Macif on course for Transat victory

Published on July 2nd, 2017

(July 2, 2017) – Barring a technical failure or incident, Macif is expected to win the race of the trimarans and could cross the finish line of The Bridge Centennial Transat under the Verrazano Bridge in the late afternoon or evening (New York time) of Monday, July 3.

But underlining that it is not over until the line is crossed, Sodebo Ultim’, who have been left behind in third place, suffered an impact to their starboard rudder, losing a piece of it. It shows that UFOs or sudden breakages can come from anywhere at sea. “Tacking last night, we realized that the bottom of the rudder was missing, about 20cm,” Jean-Luc Nélias said from Sodebo Ultim’. “It’s not very serious, but we slowed down a lot clean it up.”

After a week of racing since leaving Saint-Nazaire at 19:00 (French time) last Sunday (Jun 25), François Gabart, the skipper of Macif and his five crew, were 99 miles ahead of second-placed Idec Sport at the 19:00 ranking (French time), with only 328 miles to the finish. Sodebo Ultim’ in third-place were 169 miles behind Macif.

Macif was first to cross a ridge of high pressure tonight and thus was first into the large corridor of southwesterlies. In the space of little more than 24 hours, Gabart, comfortable as ever leading from the front, has turned what could have been a nail-biter into an apparent procession.

“Idec and Sodebo, were back in this corridor of (southwesterly) acceleration a few hours later but could only watch as the leader disappeared,” Dominic Vittet, the race weather consultant, said. “Now that they have enough wind to fully exploit the power of the boats the elastic will stop stretching, but the damage is done. On paper, it is impossible for them to make up more than 100 miles on the leader in less than 500 miles of racetrack.

“The sea is messy with an unpleasant chop of about 1.5 meters, which should swell in the next hours and make sailing a bit tougher. But there is nothing very complicated for François Gabart and his crew to manage – they are beginning to pick-up the scent of victory.

“The end of the race seems to have been designed precisely for Macif.”

Gabart should make a big tack towards Boston, turn and leave Cape Cod to his right and approach to within 100 miles of the finish on Monday, July 3 at around 06:00 (New York time).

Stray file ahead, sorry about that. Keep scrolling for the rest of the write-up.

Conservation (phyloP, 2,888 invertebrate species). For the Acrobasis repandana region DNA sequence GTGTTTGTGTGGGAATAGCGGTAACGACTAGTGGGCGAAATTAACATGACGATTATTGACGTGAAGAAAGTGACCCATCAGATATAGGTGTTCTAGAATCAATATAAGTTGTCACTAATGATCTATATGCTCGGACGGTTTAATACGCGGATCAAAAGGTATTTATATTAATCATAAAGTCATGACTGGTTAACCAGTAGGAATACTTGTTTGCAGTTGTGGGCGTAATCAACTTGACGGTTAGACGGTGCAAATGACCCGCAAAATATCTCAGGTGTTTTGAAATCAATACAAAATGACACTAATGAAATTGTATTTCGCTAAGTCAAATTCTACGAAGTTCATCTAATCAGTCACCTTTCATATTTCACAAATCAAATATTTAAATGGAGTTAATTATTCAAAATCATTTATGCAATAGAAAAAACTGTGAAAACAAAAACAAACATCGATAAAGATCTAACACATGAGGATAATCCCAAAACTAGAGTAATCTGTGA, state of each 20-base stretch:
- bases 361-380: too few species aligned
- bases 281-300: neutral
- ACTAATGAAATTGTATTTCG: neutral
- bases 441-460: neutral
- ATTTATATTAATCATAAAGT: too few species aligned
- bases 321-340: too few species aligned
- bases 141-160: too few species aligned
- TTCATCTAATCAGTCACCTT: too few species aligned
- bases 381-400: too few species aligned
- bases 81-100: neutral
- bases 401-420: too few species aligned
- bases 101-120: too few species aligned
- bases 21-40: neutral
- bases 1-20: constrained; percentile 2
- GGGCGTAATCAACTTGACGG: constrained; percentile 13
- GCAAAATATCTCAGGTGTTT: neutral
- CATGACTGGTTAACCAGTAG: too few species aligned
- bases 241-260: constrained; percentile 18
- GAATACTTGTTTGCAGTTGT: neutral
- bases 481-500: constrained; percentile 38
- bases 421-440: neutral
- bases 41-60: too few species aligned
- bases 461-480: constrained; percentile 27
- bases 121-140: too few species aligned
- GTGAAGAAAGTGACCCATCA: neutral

Macif’s arrival times depending on whether a low-pressure system to the west turns into a full-blown depression.

“If Macif is quick enough, she could climb up a channel with southwest winds and pass under Verazzano Bridge in the late afternoon between 16:00 and 20:00 local time,” said Vittet. “If she is slower, when the winds begin to turn west and then to the northwest, or because the low pressure has decided to move faster to the east, she would be forced to beat upwind in this last part of the racecourse and only cross the finish line between 18:00 and midnight.”

To his opponents, Gabart must seem only slightly less relentless than the Queen Mary 2. After crossing the finishing line on Sunday morning, the QM2 had already been turned around by Sunday evening was heading back out in the Atlantic, this time to Nova Scotia. Gabart can probably also justifiably claim overall victory as the Queen Mary 2 spent an extended period of time in the Ice Exclusion Zone, where the trimarans were forbidden from entering.

Antoine Gautier, Macif’s technical special on board, was enjoying the lead but conservative in his finishing estimates. “Last night, we passed through the famous ridge of high pressure, we mad a good impression on our opponents,” he said. “We expect between 25 and 30 knots of southwest wind. It’s hard to give an ETA (Estimated Time of Arrival), but it should be on the night of Monday 3 to Tuesday 4 July.”

UPDATE: Thomas Colville, the skipper of the Ultimate-class trimaran, Sodebo Ultim’ contacted the CCMM in Toulouse (the Maritime Medical Consultation Center) at 21:30 (French time) to inform them Thierry Briend, one of his teammates, was injured after a violent fall while sailing in choppy seas 180 miles south of Halifax, Nova Scotia. Briend was at the helm when he was knocked down by a huge wave. The force made him lose consciousness for a few seconds. The race doctor, Jean-Yves Chauve, is in permanent contact with the boat. “The fall resulted in a head trauma that requires medical supervision,” Chauve said. No evacuation is envisaged at this time and Briend will remain on the boat.

ETA arrival times:
MACIF Monday 3rd July 17:00 UTC
IDEC Tuesday 4th July 01:00 UTC
SOBEDO Tuesday 4th July 09:00 UTC
ACTUAL Thursday 6th July 06:00 UTC

The 3,152-mile (5,837 km) Centennial Transat – The Bridge – from Saint-Nazaire to New York started June 25 in France between the Queen Mary 2 (1,132 feet/345m) and four of the largest and fastest trimarans in the world. The ocean liner finished July 1.



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